Trump cannot walk into the Supreme Court right now and file a petition to throw out votes. Challenges have to work their way up through a gauntlet of state courts first, including district, and there have to be clear legal grounds for a case. The Supreme Court did famously intervene in the Gore-Bush election, calling off a recount in favour of Bush. But that was after 36 excruciating days of legal battle.
The key opening for Trump’s lawyers lies in the expanded postal voting rules in many states this year under Covid-19. Before the election, Republicans had already been busy fighting a suite of lawsuits across the country to invalidate certain postal votes. Pennsylvania is among states that decided to count ballots received up to three days after election day so long as they were clearly postmarked for November 3. A Republican challenge to this rule made it all the way to the Supreme Court in October. The bench was deadlocked and declined to fast-track it then (Trump’s recent conservative pick Amy Coney Barrett, the ninth justice, had yet to arrive), but the court indicated it could reconsider the matter and so the votes in question were clearly marked. But the state’s top election official has said they do not appear to be in high enough numbers to affect the outcome of the state’s result.
In terms of a bigger, more national challenge, some in Trump’s camp push the line that all of these new Covid rules on voting have not been legislated specifically under state laws, and therefore all relevant ballots should be ruled invalid. Adams notes the new pandemic rules were made – and then challenged by Republicans – well before election day. “They’ve tried and failed there already. We’ve passed the moment for a proper reckoning.” But if a number of cases did make it before “the Supremes”, out of states deciding the election, and the court decided they were the same issue, then the new conservative lean to the bench could work in Trump’s favour.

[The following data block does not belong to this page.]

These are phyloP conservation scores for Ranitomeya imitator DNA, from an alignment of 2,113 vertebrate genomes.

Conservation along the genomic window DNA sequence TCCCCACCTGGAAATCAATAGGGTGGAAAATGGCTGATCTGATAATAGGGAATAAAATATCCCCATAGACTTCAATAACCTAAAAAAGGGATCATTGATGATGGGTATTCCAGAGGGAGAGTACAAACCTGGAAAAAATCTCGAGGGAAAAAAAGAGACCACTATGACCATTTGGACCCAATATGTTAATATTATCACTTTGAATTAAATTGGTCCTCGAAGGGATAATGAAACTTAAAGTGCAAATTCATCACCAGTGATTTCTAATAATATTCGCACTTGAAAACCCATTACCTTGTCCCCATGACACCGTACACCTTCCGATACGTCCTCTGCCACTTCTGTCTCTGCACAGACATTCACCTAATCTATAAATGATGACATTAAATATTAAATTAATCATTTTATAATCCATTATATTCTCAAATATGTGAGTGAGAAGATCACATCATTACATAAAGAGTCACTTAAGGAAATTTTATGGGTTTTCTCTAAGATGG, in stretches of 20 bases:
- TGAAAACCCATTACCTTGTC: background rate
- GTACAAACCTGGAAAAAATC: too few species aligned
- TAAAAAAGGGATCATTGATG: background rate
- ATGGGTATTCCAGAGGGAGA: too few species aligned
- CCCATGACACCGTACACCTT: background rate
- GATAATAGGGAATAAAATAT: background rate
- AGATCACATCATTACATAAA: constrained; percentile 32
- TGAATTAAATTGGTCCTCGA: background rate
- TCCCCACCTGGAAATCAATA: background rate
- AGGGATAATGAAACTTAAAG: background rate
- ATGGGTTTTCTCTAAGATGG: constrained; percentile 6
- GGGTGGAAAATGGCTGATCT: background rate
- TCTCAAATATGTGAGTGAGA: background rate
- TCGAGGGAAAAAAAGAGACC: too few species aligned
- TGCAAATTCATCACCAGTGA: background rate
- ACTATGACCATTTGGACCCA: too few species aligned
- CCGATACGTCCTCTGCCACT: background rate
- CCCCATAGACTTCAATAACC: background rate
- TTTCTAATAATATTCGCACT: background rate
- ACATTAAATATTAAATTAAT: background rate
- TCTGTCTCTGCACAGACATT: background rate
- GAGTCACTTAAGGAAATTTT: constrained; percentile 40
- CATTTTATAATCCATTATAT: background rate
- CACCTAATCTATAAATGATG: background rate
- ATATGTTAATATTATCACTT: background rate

“But it doesn’t mean they’ll automatically [help him],” Adams says. “I haven’t seen any [legal argument] that looks like it would stand up.”
Any chance of that concession speech?
Even with legal doors closing in Trump’s face and the nation’s election analysts (or “chart-throbs”) all calling the race for Biden, the President’s associates have said privately that he is unlikely to formally concede the race in the traditional manner (though CNN reports senior adviser Jared Kushner has approached the President about doing so). Some worry Trump may even try to scuttle plans for a Biden handover.
In a statement, Trump rejected the result and said legal challenges would continue on Monday.
Legal experts say the law doesn’t need a formal concession for the presidential transition to start – a more obscure branch of government, the General Services Administration, will give the OK, which AP reports it has not yet done. Trump refusing to give the speech or make the usual call to his opponent is more akin to a sportsperson refusing to shake hands with the winning team after a game than a serious block in the democratic machine. If Trump doesn’t go quietly come January 20, Biden has said he trusts the secret service will show him the door.
White House spokesman Judd Deere emphasised that transition co-ordination with Biden’s team has been under way for months as required by federal law – Biden has already been granted 900 square metres of office space at the Commerce Department and the Trump administration is “following all statutory requirements”. Trump “will accept the results of a free and fair election”, he said.
Of course, what is free and fair to Donald Trump may not match the rest of the country’s reality.